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'SEZs will alleviate infrastructure deficit'
BS Reporters in New Delhi | November 29, 2006 11:40 IST
Last Updated: November 29, 2006 11:42 IST
The government is working on many fronts to reduce the regulatory burden, says a key adviser to the finance minister.
Special economic zones will help alleviate the infrastructure deficit in the country. Stating this, Parthasarathi Shome, advisor to the finance minister, said on Tuesday that the main idea behind special economic zones is to develop the much lacking infrastructure.
"SEZs will provide and minimise the burden on the units located in them, as the developers there will provide the units located in the zones certain amount of ease and facilities," he said.
Shome added that the government is attempting various other things to improve the infrastructure in the country. "The policy framework, viability gap funding, public private partnerships- all are in the direction of reducing the regulatory burden. More is happening," he said.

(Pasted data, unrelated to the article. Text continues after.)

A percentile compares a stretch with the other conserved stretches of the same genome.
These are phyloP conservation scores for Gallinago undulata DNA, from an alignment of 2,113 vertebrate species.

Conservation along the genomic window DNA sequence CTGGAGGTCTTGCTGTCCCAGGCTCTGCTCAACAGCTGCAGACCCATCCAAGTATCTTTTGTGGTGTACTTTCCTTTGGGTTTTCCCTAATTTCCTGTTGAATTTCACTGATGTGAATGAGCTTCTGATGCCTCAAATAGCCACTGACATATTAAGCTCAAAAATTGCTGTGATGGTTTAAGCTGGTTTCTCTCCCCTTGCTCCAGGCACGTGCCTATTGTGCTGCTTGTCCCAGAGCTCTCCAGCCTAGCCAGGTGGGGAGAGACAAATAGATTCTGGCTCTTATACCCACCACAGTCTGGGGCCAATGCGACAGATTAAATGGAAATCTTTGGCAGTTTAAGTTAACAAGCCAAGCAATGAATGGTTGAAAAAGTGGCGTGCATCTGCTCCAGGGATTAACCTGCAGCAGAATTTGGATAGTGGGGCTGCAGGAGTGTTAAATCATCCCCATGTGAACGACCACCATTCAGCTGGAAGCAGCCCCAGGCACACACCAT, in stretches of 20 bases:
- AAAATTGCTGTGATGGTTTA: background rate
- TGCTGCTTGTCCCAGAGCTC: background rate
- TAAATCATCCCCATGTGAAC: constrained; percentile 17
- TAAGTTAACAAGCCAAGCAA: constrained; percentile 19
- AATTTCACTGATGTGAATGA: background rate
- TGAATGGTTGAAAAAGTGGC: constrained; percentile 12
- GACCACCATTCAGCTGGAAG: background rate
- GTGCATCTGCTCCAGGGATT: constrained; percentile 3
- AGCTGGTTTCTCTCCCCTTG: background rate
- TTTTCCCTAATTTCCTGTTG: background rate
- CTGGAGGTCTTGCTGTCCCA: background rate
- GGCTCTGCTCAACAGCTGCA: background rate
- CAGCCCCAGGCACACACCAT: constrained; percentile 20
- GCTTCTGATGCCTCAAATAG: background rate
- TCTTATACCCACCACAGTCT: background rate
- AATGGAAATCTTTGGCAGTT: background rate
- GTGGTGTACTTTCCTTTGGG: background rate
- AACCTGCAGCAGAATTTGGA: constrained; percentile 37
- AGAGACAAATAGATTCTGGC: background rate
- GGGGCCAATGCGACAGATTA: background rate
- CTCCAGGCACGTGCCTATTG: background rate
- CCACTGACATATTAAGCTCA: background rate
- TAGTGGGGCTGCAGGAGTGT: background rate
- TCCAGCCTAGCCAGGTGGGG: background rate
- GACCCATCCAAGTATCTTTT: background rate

Shome was speaking at the India Economic Summit session on why India's supply chain is so slow. He added that India is moving ahead on the path of removing distortions and impediments in the tax system. Steps initiated around five years ago have meant that corporates pay much lower taxes than three years ago.
He added that further facilitation is required. "India is actually extremely fiscally liberal, but it has to be remembered that there are six levels of government and the widest array of thinking at the intellectual and political level. Given all this, we are not actually doing too poor a job," he said.
The participants included Paul W Bradley, president, Arshhiya Technologies International India; IIM professor Pankaj Chandra; Vikram Kirloskar, vice chairman, Toyota Kirloskar Motor; Hans-Joachim Korber, chairman and CEO, Metro AG; Francois Rubichon, deputy CEO, Aeroports de Paris; and Steven Okun, vice president, public affairs, UPS Singapore.
The key concerns raised during the session included logistics problems, the fact that a single Indian market seems mythical and the multiple duties, tolls and taxes which end up delaying companies.
Raising a point, Korber said that removal of taxation and legal bottlenecks was very necessary. "The strength of the European Union is that it is a harmonized market of 25 nations. The value added tax in India is a step in the right direction. We need an unified market for agriculture products in the country," he added.
Other participants made it clear that India needs to move forward and address the issues face by companies in doing business in the country.